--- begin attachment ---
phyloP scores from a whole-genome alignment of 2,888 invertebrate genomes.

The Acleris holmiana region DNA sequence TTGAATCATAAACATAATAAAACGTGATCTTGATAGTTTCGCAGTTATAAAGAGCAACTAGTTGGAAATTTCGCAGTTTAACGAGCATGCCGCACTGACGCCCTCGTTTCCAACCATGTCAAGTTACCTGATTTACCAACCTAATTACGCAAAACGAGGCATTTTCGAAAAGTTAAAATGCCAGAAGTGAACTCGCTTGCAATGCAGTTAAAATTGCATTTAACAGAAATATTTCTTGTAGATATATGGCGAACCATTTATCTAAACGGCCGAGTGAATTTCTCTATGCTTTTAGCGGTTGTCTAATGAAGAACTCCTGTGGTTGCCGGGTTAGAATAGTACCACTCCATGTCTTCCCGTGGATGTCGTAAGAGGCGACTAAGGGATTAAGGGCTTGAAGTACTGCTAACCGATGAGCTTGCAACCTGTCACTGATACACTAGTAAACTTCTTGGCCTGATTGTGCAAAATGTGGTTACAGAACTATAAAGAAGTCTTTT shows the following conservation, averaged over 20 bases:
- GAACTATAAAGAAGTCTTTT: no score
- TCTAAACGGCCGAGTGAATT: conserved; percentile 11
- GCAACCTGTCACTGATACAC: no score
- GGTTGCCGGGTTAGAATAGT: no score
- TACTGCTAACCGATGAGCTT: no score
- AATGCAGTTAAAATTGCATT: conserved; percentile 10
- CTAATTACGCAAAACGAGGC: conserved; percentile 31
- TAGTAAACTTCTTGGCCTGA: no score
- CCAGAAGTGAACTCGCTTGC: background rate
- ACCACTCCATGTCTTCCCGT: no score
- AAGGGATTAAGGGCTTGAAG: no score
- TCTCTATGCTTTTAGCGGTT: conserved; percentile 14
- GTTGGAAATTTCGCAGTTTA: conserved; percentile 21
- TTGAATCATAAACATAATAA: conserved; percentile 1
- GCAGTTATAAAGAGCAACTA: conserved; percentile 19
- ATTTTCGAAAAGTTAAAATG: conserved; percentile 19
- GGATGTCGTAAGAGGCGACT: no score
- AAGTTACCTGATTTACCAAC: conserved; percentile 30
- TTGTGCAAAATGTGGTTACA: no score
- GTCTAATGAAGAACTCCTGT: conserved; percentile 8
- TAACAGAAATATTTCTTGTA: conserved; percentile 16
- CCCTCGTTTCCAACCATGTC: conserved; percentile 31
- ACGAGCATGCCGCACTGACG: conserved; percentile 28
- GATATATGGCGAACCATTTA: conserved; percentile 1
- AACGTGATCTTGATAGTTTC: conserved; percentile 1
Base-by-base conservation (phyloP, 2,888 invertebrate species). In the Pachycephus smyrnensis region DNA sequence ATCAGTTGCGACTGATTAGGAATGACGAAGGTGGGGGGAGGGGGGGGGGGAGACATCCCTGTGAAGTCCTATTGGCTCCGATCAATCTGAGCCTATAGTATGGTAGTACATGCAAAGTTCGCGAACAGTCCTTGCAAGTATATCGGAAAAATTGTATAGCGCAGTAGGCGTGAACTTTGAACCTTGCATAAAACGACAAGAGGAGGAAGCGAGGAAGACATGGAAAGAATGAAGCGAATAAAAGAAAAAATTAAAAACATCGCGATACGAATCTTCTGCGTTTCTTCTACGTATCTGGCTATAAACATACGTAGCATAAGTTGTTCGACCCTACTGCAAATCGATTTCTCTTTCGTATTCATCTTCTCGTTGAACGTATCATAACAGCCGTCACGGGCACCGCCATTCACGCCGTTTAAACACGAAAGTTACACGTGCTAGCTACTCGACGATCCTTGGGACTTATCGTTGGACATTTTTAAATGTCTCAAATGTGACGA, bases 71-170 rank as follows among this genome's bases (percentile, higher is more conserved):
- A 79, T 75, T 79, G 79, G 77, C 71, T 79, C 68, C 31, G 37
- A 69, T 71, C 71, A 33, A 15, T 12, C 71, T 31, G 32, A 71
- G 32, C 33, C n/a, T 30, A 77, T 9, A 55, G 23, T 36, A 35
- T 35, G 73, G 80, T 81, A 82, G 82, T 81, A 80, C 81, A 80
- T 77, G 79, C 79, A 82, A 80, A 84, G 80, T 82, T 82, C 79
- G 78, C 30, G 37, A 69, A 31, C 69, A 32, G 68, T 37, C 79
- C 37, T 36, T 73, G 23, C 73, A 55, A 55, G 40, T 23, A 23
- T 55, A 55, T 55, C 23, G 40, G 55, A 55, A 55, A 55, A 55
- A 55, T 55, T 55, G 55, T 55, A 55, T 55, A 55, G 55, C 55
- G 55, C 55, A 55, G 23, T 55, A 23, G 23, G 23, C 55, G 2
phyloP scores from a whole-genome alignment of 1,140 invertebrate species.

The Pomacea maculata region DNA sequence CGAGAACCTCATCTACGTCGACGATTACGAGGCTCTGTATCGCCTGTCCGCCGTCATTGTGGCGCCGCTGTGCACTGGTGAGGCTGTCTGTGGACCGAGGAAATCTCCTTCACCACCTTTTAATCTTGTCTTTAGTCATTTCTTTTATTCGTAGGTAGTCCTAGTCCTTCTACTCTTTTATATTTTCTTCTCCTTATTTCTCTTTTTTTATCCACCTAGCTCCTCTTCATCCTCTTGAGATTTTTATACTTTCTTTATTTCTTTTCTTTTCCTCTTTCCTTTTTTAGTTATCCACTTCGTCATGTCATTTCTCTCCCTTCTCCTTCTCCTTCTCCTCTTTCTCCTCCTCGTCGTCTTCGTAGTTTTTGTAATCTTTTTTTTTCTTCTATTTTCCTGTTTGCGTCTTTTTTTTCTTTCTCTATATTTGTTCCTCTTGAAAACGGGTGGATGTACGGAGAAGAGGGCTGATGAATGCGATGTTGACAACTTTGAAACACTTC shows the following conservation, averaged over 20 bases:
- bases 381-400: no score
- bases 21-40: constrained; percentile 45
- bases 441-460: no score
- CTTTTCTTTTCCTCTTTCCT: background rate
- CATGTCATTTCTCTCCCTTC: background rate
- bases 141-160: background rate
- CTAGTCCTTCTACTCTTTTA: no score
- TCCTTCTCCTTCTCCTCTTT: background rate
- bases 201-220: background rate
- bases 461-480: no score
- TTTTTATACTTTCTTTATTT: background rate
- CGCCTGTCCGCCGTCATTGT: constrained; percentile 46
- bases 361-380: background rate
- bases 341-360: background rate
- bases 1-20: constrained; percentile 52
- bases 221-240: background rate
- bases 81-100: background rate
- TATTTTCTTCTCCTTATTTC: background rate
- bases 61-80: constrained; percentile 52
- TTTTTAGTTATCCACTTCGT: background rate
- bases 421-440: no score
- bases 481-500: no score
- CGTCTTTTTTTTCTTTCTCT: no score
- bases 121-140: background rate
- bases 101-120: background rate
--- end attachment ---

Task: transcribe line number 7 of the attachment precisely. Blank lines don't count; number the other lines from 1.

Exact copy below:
- TACTGCTAACCGATGAGCTT: no score